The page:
Germany’s Adenauer pursued a “strategy of humility” by acknowledging Germany’s past sins, earning the confidence of Germany’s new postwar allies, instituting democratic reforms, and folding Germany’s identity within a broader European framework. He initiated a special relationship with the old enemy France. Circumstances, especially Soviet aggressive moves in Eastern and Central Europe immediately after the war, helped Adenauer achieve those goals. Like all West German postwar leaders, Adenauer’s long-term goal was German unification, but he demonstrated the necessary patience and forbearance that his successors copied to enable unification to occur when the Berlin Wall fell.
Kissinger describes de Gaulle’s leadership as the “strategy of will.” De Gaulle was the embodiment of the French nation, insisting that France was still great and deserved a prominent place at the table of the world’s leaders in the postwar era despite France’s humiliating defeat at the outset of the Second World War. Here, de Gaulle’s will overcame circumstances that would have inhibited lesser men. As the self-proclaimed leader of Free French forces during the war who staunchly opposed the Vichy traitors, de Gaulle repeatedly infuriated Churchill and FDR, who nevertheless recognized that he was France’s man of destiny.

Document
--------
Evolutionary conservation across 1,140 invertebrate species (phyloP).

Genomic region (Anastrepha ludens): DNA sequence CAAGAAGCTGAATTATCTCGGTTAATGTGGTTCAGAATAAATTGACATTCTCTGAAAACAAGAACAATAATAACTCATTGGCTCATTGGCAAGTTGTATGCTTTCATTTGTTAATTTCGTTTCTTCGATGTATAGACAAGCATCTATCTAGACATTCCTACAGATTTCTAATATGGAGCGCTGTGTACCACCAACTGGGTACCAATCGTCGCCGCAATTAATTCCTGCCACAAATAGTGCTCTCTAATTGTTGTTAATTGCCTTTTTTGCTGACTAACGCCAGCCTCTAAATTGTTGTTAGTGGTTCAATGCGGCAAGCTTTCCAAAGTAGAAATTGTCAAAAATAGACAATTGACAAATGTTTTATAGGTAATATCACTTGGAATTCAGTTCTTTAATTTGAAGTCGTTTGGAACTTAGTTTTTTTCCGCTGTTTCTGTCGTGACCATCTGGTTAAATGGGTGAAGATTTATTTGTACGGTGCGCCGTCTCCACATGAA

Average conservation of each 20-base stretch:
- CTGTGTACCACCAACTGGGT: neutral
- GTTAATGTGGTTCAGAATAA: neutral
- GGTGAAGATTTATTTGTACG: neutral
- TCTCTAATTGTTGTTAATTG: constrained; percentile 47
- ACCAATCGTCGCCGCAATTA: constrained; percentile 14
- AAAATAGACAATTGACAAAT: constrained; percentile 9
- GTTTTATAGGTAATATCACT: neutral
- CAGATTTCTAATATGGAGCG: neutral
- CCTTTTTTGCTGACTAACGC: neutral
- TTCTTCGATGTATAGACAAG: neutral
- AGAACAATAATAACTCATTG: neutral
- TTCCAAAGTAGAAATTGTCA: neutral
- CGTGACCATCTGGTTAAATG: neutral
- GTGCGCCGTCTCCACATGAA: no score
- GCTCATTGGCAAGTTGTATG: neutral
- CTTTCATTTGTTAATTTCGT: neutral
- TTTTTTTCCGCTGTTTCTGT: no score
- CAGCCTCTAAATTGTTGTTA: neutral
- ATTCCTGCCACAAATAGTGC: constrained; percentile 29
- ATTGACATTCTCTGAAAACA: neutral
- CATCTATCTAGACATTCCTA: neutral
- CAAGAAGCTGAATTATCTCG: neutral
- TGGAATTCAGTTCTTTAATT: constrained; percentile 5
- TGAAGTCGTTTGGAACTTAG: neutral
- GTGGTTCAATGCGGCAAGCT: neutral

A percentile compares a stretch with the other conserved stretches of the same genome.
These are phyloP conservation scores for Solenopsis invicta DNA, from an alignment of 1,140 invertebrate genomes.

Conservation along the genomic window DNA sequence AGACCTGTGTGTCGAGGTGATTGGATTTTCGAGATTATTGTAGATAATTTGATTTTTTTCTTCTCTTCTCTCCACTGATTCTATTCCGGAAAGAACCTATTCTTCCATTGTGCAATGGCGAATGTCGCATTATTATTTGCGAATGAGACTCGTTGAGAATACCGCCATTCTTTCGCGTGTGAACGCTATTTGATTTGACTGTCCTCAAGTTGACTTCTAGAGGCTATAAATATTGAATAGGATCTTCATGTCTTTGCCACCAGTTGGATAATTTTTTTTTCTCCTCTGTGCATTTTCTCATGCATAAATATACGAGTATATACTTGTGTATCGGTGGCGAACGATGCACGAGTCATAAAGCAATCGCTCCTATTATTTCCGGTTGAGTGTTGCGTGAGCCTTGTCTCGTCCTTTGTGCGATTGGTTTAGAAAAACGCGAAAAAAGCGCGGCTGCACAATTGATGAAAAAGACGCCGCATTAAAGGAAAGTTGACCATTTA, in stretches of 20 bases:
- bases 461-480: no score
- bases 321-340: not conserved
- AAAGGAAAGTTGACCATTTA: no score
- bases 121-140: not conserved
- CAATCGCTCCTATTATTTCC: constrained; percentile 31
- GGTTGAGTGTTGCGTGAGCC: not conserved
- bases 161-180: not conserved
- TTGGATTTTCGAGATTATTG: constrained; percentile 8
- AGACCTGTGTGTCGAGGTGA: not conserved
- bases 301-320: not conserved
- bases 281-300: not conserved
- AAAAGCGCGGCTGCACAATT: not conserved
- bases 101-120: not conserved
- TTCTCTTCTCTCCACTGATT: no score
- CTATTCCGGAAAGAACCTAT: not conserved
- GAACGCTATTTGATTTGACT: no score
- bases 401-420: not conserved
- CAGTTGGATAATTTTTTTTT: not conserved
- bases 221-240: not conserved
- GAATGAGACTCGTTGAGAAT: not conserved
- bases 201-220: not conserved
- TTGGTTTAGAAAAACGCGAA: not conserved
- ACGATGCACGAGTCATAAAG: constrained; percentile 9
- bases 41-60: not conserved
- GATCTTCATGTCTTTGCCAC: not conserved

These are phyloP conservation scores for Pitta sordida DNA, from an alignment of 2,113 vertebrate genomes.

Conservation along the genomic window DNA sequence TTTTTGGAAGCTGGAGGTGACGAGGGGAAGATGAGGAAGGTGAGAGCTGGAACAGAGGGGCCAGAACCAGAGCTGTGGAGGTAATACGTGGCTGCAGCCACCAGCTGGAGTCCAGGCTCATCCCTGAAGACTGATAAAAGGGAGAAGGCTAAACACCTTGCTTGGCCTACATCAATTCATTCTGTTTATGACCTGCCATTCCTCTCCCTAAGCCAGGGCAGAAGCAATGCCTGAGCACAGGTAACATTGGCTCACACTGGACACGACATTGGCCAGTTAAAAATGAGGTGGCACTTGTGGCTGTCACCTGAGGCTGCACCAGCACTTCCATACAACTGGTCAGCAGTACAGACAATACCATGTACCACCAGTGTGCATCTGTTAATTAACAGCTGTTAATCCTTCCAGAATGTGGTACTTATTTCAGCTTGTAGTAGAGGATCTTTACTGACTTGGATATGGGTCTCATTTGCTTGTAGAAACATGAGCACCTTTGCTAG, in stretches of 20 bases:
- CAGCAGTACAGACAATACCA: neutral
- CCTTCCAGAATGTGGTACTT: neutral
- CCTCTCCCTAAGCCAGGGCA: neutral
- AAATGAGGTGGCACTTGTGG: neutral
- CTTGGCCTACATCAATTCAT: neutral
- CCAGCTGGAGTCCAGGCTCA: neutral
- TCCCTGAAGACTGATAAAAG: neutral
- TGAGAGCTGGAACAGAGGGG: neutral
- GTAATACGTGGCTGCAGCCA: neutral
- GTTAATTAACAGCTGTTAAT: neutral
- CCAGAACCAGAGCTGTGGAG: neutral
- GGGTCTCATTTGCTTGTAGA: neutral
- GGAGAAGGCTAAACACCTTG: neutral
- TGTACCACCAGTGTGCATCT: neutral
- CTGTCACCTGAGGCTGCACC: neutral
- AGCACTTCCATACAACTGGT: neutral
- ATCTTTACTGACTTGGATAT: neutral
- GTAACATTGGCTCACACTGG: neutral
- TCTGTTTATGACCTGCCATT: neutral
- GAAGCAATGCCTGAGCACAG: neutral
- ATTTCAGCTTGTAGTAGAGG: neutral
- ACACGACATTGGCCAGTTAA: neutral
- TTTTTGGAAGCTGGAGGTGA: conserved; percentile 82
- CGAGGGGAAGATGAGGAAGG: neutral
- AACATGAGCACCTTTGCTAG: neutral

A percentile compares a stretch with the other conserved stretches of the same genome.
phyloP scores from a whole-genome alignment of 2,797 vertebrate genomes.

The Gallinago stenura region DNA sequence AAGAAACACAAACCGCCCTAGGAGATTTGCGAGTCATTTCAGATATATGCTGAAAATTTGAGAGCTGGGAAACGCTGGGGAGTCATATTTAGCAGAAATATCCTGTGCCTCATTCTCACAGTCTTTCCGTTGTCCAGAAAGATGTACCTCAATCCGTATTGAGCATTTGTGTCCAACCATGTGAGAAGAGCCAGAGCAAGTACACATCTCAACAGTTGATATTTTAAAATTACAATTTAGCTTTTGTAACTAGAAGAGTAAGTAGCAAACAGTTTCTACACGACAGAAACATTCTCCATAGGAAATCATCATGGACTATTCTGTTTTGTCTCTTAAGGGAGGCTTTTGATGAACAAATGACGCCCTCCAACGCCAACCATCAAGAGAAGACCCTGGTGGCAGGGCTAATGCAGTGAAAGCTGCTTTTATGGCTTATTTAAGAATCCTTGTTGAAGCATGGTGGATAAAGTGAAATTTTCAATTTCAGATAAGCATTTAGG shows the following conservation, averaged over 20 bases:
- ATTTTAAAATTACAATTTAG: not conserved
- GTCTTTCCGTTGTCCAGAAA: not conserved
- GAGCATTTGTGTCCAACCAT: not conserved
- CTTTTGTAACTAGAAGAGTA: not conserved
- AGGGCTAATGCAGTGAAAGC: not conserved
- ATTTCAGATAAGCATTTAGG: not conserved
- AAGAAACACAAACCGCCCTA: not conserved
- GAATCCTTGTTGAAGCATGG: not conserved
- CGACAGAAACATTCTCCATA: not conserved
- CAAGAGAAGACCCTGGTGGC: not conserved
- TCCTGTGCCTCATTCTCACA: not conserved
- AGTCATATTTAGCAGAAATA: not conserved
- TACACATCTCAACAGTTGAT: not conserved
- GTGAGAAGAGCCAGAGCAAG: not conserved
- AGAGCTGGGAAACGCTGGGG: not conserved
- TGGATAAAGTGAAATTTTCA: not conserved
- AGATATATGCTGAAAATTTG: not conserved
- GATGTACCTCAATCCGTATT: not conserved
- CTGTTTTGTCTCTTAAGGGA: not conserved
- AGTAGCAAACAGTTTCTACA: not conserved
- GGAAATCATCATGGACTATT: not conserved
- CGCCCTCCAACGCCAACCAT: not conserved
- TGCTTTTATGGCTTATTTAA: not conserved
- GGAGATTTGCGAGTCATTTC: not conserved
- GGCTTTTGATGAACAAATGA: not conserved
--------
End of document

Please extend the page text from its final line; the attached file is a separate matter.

After the war, de Gaulle became the savior of his nation as it suffered defeats in Indochina and North Africa. As president of France, he ended the divisive Algerian conflict that was tearing France apart. He developed France’s independent nuclear deterrent in the face of resistance by the U.S. and other NATO allies. He strengthened the special relationship between Germany and France. Kissinger calls him a modern-day Cardinal Richelieu, whose devotion to raison d’état (reasons of state) helped France “become a central participant in a new European order.”
Perhaps no one understood and appreciated the greatness of Richard Nixon more than Kissinger.
Kissinger attributes de Gaulle’s unstinting will to his “unshakable faith in France and its history” and to his “commanding, aloof, passionate, committed, visionary, ineffably patriotic” personality and character. De Gaulle, Kissinger writes, created political reality “by sheer force of will.” “His life,” Kissinger explains, “is a case study in how great leaders can master circumstances and forge history.”